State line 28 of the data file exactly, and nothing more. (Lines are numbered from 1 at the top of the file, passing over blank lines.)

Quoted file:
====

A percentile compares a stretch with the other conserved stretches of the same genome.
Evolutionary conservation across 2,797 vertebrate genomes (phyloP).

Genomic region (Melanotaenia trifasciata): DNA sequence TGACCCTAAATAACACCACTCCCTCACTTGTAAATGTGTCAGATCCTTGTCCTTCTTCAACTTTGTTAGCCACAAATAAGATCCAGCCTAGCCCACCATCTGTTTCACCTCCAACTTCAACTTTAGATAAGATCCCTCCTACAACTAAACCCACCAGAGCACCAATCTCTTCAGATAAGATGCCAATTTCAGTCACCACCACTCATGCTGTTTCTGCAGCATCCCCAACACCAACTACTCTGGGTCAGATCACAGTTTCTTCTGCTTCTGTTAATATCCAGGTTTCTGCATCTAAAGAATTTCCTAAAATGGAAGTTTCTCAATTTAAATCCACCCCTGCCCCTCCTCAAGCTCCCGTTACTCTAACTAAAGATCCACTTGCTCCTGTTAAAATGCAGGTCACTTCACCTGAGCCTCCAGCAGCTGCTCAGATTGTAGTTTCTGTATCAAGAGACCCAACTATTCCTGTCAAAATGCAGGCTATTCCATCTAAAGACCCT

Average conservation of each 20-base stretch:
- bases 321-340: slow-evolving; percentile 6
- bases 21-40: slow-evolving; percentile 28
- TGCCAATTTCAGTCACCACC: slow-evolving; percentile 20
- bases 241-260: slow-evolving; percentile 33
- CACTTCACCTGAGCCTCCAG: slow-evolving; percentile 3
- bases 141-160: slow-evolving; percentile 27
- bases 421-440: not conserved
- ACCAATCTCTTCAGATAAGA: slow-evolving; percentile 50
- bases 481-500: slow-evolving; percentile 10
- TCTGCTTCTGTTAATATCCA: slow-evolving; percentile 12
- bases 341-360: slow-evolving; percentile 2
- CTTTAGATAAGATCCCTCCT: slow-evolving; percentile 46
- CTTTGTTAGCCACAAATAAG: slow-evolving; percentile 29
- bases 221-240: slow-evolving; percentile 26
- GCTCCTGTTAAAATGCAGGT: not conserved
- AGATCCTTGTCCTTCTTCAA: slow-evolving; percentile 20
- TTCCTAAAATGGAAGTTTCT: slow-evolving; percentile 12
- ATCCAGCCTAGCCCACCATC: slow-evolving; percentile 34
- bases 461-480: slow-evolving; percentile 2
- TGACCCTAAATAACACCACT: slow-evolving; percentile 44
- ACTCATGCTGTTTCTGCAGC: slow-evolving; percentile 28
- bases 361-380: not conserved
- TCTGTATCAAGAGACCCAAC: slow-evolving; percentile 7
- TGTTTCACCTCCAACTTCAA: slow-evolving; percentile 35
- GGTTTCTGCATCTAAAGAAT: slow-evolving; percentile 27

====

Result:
- TGTTTCACCTCCAACTTCAA: slow-evolving; percentile 35